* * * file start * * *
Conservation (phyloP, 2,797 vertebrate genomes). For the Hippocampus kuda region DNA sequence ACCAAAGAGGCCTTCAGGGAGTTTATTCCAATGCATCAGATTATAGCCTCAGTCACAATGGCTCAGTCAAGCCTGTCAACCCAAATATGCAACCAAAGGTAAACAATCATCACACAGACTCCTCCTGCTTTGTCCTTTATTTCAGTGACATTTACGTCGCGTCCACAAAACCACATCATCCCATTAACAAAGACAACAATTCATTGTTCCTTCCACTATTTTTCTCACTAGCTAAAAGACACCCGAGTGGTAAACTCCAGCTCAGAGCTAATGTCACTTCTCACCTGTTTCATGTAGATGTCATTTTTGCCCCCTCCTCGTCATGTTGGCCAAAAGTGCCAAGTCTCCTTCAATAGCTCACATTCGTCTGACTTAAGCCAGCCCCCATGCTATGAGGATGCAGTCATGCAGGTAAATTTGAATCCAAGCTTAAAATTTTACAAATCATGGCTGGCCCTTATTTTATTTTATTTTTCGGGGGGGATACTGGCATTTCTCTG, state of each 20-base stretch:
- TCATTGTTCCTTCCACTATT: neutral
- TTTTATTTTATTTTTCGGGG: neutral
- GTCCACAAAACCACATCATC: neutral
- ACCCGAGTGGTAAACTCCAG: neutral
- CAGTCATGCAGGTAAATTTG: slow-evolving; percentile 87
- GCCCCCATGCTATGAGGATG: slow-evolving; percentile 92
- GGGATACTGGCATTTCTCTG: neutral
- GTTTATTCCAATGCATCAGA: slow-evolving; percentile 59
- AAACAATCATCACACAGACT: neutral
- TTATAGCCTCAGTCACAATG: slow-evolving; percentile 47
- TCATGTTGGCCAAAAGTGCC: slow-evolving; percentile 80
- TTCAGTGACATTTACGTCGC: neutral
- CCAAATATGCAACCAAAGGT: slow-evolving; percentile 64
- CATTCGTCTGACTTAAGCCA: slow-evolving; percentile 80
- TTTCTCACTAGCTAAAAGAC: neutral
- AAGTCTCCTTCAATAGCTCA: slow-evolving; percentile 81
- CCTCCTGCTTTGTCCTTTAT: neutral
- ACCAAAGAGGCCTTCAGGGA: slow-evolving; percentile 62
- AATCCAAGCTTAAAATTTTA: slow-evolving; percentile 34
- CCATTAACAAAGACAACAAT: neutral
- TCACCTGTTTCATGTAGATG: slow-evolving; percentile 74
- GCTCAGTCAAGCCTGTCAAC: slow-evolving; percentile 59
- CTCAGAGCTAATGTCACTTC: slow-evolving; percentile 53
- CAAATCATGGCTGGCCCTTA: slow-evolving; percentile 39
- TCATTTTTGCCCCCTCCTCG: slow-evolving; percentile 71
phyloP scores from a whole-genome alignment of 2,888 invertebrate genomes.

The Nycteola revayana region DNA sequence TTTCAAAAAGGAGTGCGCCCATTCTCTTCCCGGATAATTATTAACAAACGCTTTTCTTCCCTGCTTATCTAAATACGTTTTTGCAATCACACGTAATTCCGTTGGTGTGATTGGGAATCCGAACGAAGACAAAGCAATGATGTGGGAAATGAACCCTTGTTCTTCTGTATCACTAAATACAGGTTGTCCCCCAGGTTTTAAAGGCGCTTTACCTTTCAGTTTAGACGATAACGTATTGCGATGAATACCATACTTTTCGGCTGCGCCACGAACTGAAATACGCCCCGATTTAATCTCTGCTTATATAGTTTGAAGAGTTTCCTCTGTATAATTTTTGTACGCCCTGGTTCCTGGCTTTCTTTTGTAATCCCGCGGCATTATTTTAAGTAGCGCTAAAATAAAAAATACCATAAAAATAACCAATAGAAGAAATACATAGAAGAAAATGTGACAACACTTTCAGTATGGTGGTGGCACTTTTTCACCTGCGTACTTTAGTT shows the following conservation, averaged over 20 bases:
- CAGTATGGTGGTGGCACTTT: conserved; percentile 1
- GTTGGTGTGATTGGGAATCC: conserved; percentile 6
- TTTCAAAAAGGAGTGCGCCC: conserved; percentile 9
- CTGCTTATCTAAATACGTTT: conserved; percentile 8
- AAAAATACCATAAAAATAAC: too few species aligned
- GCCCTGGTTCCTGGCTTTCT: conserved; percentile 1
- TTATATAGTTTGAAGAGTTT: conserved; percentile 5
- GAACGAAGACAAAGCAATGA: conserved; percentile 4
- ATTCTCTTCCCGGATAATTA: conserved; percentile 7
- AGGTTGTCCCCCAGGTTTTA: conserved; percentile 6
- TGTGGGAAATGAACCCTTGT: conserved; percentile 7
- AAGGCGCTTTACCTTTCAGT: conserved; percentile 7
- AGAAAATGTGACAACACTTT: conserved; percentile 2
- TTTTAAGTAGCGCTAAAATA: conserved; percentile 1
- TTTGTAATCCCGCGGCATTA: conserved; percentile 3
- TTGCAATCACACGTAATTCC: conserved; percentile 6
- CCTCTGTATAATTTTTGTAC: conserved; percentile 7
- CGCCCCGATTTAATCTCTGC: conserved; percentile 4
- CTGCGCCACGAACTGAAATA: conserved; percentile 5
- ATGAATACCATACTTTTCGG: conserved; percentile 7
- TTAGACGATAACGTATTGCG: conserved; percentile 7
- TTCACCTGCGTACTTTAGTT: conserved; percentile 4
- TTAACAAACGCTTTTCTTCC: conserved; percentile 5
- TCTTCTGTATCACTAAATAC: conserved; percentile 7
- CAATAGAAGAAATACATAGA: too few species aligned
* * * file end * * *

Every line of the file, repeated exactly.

Conservation (phyloP, 2,797 vertebrate genomes). For the Hippocampus kuda region DNA sequence ACCAAAGAGGCCTTCAGGGAGTTTATTCCAATGCATCAGATTATAGCCTCAGTCACAATGGCTCAGTCAAGCCTGTCAACCCAAATATGCAACCAAAGGTAAACAATCATCACACAGACTCCTCCTGCTTTGTCCTTTATTTCAGTGACATTTACGTCGCGTCCACAAAACCACATCATCCCATTAACAAAGACAACAATTCATTGTTCCTTCCACTATTTTTCTCACTAGCTAAAAGACACCCGAGTGGTAAACTCCAGCTCAGAGCTAATGTCACTTCTCACCTGTTTCATGTAGATGTCATTTTTGCCCCCTCCTCGTCATGTTGGCCAAAAGTGCCAAGTCTCCTTCAATAGCTCACATTCGTCTGACTTAAGCCAGCCCCCATGCTATGAGGATGCAGTCATGCAGGTAAATTTGAATCCAAGCTTAAAATTTTACAAATCATGGCTGGCCCTTATTTTATTTTATTTTTCGGGGGGGATACTGGCATTTCTCTG, state of each 20-base stretch:
- TCATTGTTCCTTCCACTATT: neutral
- TTTTATTTTATTTTTCGGGG: neutral
- GTCCACAAAACCACATCATC: neutral
- ACCCGAGTGGTAAACTCCAG: neutral
- CAGTCATGCAGGTAAATTTG: slow-evolving; percentile 87
- GCCCCCATGCTATGAGGATG: slow-evolving; percentile 92
- GGGATACTGGCATTTCTCTG: neutral
- GTTTATTCCAATGCATCAGA: slow-evolving; percentile 59
- AAACAATCATCACACAGACT: neutral
- TTATAGCCTCAGTCACAATG: slow-evolving; percentile 47
- TCATGTTGGCCAAAAGTGCC: slow-evolving; percentile 80
- TTCAGTGACATTTACGTCGC: neutral
- CCAAATATGCAACCAAAGGT: slow-evolving; percentile 64
- CATTCGTCTGACTTAAGCCA: slow-evolving; percentile 80
- TTTCTCACTAGCTAAAAGAC: neutral
- AAGTCTCCTTCAATAGCTCA: slow-evolving; percentile 81
- CCTCCTGCTTTGTCCTTTAT: neutral
- ACCAAAGAGGCCTTCAGGGA: slow-evolving; percentile 62
- AATCCAAGCTTAAAATTTTA: slow-evolving; percentile 34
- CCATTAACAAAGACAACAAT: neutral
- TCACCTGTTTCATGTAGATG: slow-evolving; percentile 74
- GCTCAGTCAAGCCTGTCAAC: slow-evolving; percentile 59
- CTCAGAGCTAATGTCACTTC: slow-evolving; percentile 53
- CAAATCATGGCTGGCCCTTA: slow-evolving; percentile 39
- TCATTTTTGCCCCCTCCTCG: slow-evolving; percentile 71
phyloP scores from a whole-genome alignment of 2,888 invertebrate genomes.

The Nycteola revayana region DNA sequence TTTCAAAAAGGAGTGCGCCCATTCTCTTCCCGGATAATTATTAACAAACGCTTTTCTTCCCTGCTTATCTAAATACGTTTTTGCAATCACACGTAATTCCGTTGGTGTGATTGGGAATCCGAACGAAGACAAAGCAATGATGTGGGAAATGAACCCTTGTTCTTCTGTATCACTAAATACAGGTTGTCCCCCAGGTTTTAAAGGCGCTTTACCTTTCAGTTTAGACGATAACGTATTGCGATGAATACCATACTTTTCGGCTGCGCCACGAACTGAAATACGCCCCGATTTAATCTCTGCTTATATAGTTTGAAGAGTTTCCTCTGTATAATTTTTGTACGCCCTGGTTCCTGGCTTTCTTTTGTAATCCCGCGGCATTATTTTAAGTAGCGCTAAAATAAAAAATACCATAAAAATAACCAATAGAAGAAATACATAGAAGAAAATGTGACAACACTTTCAGTATGGTGGTGGCACTTTTTCACCTGCGTACTTTAGTT shows the following conservation, averaged over 20 bases:
- CAGTATGGTGGTGGCACTTT: conserved; percentile 1
- GTTGGTGTGATTGGGAATCC: conserved; percentile 6
- TTTCAAAAAGGAGTGCGCCC: conserved; percentile 9
- CTGCTTATCTAAATACGTTT: conserved; percentile 8
- AAAAATACCATAAAAATAAC: too few species aligned
- GCCCTGGTTCCTGGCTTTCT: conserved; percentile 1
- TTATATAGTTTGAAGAGTTT: conserved; percentile 5
- GAACGAAGACAAAGCAATGA: conserved; percentile 4
- ATTCTCTTCCCGGATAATTA: conserved; percentile 7
- AGGTTGTCCCCCAGGTTTTA: conserved; percentile 6
- TGTGGGAAATGAACCCTTGT: conserved; percentile 7
- AAGGCGCTTTACCTTTCAGT: conserved; percentile 7
- AGAAAATGTGACAACACTTT: conserved; percentile 2
- TTTTAAGTAGCGCTAAAATA: conserved; percentile 1
- TTTGTAATCCCGCGGCATTA: conserved; percentile 3
- TTGCAATCACACGTAATTCC: conserved; percentile 6
- CCTCTGTATAATTTTTGTAC: conserved; percentile 7
- CGCCCCGATTTAATCTCTGC: conserved; percentile 4
- CTGCGCCACGAACTGAAATA: conserved; percentile 5
- ATGAATACCATACTTTTCGG: conserved; percentile 7
- TTAGACGATAACGTATTGCG: conserved; percentile 7
- TTCACCTGCGTACTTTAGTT: conserved; percentile 4
- TTAACAAACGCTTTTCTTCC: conserved; percentile 5
- TCTTCTGTATCACTAAATAC: conserved; percentile 7
- CAATAGAAGAAATACATAGA: too few species aligned